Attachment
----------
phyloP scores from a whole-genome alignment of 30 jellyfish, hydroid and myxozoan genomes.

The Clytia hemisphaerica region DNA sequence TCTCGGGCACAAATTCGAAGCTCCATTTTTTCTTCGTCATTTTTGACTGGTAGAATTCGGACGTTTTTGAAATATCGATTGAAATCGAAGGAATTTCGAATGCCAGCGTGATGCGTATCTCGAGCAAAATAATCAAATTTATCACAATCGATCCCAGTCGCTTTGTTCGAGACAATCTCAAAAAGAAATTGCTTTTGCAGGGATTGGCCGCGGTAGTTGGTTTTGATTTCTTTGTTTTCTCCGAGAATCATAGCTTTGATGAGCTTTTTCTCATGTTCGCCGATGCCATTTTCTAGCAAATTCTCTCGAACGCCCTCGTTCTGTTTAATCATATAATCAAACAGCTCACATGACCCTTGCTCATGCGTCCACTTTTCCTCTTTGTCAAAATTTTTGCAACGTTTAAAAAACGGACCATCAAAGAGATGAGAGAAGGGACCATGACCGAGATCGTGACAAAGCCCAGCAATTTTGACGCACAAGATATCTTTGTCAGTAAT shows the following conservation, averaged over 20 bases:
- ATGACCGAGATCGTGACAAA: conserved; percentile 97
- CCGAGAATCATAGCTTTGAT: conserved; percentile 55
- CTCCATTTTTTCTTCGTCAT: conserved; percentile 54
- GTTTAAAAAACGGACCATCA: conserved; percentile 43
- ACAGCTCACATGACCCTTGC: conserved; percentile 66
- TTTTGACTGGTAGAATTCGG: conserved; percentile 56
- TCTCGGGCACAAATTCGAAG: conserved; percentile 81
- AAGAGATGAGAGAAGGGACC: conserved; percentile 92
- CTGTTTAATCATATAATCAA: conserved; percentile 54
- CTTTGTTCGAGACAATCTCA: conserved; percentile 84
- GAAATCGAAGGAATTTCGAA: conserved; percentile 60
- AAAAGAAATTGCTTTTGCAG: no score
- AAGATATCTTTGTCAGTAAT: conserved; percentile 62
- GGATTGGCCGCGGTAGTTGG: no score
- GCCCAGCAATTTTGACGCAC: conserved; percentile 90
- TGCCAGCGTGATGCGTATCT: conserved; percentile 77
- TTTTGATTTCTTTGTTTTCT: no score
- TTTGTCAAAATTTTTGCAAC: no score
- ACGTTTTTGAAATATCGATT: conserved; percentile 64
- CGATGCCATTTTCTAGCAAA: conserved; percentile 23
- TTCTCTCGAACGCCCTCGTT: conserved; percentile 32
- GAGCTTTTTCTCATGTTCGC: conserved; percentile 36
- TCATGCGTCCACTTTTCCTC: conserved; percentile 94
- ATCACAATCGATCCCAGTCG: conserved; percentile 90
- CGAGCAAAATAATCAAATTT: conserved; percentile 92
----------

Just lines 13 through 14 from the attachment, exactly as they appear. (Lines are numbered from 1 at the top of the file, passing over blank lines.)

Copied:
- GAAATCGAAGGAATTTCGAA: conserved; percentile 60
- AAAAGAAATTGCTTTTGCAG: no score